The long-standing 19th-century anatomical model of the brain's language network just got a 21st-century upgrade. Marco Catani, a psychiatrist at the King's College Institute of Psychiatry in London, and his colleagues have discovered a pathway that links the two primary language regions in the brain's left hemisphere with a third region long suspected to contribute to human linguistic prowess. Found with a modified magnetic resonance imaging technique known as diffusion tensor tractography, the pathway affirms that “the circuit for language is more complex than we thought,” Catani says.
In the classic scheme, a bundle of nerve fibers called the arcuate fasciculus (red, at right) directly ties together Wernicke's area, the site of spoken language comprehension (roughly behind the ear), to Broca's area, the location of language production (behind the eye). The newfound pathway consists of two shorter fiber bundles that initially follow the arcuate fasciculus but end in the Geschwind territory of the inferior parietal lobe (toward the back of the head), an area thought to play a role in making language meaningful.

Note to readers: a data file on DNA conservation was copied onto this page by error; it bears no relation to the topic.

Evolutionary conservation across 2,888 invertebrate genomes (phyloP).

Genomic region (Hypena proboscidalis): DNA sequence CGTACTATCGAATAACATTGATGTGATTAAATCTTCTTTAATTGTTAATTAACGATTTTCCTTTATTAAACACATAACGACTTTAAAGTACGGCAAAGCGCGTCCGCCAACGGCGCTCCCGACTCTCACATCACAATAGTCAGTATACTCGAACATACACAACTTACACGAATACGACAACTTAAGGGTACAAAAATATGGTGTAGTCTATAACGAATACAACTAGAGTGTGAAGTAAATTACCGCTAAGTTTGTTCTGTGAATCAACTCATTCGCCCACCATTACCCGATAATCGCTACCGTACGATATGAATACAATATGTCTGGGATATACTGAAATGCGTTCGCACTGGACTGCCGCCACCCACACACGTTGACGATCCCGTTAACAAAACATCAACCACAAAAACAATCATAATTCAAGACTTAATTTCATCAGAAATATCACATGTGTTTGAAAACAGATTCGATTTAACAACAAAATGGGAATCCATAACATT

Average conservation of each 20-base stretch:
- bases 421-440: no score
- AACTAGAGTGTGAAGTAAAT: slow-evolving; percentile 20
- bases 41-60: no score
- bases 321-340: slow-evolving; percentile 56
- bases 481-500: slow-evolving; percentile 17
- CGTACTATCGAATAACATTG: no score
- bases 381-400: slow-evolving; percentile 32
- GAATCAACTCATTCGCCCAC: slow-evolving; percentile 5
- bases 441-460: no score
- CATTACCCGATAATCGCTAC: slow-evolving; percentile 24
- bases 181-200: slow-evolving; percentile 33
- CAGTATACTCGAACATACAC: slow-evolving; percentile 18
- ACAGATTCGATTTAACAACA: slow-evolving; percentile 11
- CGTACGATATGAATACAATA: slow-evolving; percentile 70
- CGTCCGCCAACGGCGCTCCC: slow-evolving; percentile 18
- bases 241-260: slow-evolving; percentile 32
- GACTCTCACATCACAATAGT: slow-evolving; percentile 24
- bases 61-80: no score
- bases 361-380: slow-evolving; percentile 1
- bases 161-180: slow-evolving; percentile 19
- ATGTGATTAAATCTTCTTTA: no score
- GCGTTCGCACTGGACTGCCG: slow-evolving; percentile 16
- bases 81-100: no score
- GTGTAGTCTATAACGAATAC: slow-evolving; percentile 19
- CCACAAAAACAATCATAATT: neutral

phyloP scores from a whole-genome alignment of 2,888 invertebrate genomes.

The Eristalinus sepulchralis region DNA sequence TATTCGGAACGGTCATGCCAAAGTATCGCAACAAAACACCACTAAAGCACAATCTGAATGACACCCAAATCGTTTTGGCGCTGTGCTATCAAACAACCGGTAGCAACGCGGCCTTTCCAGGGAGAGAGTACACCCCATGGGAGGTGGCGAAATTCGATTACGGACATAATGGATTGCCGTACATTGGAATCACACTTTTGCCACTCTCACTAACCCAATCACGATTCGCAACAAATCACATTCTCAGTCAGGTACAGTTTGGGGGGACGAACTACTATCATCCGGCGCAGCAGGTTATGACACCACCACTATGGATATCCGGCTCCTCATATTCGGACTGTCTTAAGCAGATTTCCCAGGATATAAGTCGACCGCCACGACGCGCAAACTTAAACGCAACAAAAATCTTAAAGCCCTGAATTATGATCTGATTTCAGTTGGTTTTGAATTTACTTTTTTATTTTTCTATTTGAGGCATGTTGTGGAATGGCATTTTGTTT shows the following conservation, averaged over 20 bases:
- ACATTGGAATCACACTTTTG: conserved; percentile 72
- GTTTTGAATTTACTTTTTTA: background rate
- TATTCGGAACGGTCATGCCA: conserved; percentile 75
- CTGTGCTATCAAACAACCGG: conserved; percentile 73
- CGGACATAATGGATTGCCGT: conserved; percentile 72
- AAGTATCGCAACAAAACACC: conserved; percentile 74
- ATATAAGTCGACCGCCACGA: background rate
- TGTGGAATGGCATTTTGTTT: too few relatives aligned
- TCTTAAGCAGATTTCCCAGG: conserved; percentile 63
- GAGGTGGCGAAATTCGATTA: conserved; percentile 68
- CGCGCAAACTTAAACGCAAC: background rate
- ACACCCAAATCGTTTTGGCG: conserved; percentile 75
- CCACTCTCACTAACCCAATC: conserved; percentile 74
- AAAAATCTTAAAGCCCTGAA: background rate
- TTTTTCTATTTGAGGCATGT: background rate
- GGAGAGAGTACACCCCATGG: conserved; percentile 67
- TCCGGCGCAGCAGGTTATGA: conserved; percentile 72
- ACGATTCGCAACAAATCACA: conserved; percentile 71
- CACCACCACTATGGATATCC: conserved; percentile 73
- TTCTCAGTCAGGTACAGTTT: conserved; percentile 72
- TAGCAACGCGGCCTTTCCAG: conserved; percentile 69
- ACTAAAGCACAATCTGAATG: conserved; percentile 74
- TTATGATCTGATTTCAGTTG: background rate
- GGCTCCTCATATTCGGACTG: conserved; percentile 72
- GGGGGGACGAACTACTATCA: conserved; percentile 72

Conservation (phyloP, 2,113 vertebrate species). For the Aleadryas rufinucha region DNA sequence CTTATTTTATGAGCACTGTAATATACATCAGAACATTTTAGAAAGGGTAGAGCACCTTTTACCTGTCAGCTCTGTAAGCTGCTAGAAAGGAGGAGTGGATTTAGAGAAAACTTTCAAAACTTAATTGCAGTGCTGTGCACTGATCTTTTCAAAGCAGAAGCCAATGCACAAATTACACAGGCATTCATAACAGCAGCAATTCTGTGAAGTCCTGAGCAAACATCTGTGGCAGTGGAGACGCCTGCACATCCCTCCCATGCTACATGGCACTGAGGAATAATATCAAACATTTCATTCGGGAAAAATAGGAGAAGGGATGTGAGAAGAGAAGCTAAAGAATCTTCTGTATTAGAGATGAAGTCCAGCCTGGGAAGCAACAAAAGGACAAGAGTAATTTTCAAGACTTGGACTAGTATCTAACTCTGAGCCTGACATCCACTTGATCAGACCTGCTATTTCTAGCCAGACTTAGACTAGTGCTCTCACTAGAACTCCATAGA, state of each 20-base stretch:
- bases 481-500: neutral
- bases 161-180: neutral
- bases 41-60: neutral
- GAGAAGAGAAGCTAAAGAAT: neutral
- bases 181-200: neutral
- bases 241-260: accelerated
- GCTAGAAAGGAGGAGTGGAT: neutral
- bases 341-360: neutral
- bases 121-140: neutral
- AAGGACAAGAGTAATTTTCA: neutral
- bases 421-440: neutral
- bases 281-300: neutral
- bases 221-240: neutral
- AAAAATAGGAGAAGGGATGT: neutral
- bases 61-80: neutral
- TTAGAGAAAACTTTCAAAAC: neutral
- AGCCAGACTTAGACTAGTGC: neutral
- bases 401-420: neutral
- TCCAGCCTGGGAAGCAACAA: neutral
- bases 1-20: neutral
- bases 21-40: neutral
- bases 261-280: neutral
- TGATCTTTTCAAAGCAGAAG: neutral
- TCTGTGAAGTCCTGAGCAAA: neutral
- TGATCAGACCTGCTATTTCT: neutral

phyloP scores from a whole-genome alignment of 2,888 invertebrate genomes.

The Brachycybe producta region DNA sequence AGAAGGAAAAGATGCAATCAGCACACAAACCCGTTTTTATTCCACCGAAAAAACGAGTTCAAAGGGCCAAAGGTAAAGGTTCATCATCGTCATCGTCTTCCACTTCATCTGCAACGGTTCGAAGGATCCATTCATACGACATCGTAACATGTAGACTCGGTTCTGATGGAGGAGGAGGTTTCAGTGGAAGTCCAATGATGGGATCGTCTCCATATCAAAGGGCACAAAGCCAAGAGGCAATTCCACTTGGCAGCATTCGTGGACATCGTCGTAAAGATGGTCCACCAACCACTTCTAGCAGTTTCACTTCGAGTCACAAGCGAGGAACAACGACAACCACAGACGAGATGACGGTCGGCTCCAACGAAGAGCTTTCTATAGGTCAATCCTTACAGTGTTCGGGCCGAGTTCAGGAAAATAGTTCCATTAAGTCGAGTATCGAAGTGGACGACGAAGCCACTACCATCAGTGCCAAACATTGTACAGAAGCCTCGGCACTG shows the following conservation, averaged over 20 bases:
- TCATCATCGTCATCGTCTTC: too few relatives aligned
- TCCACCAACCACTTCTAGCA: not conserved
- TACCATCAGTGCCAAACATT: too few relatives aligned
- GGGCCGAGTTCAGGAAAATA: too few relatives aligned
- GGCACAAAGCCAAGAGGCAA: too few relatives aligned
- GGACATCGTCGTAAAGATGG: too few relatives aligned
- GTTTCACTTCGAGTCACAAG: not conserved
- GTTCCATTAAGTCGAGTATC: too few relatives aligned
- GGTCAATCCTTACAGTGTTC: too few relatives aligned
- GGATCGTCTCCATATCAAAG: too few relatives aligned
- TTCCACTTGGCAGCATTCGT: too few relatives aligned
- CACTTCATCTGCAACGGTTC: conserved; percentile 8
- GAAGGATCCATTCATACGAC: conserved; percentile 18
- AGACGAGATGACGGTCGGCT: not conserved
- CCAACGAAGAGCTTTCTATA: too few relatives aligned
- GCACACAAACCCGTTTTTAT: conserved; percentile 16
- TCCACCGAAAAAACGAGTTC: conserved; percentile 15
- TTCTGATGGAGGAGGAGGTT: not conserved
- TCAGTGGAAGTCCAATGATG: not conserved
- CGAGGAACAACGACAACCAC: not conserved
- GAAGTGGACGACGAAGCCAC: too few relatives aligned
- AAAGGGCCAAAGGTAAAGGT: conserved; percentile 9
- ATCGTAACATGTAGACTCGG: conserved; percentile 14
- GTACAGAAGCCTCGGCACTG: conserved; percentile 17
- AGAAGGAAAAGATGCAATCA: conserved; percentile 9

Although the indirect pathway will need to be verified by dissection—Catani suspects its proximity to the direct pathway has obscured its existence in the past—the virtual evidence matches actual nerve bundles found in monkey brains. The inclusion of the inferior parietal lobe in the language circuit could provide clues to how children develop language—the region is one of the last to mature in toddlers, and its full development coincides with the acquisition of complex language skills.
The pathway could also elucidate how language evolved. Catani says the correlation between human and primate anatomies suggests that “language is not due to a new structure of the [human] brain but somehow has developed from preexisting connections.”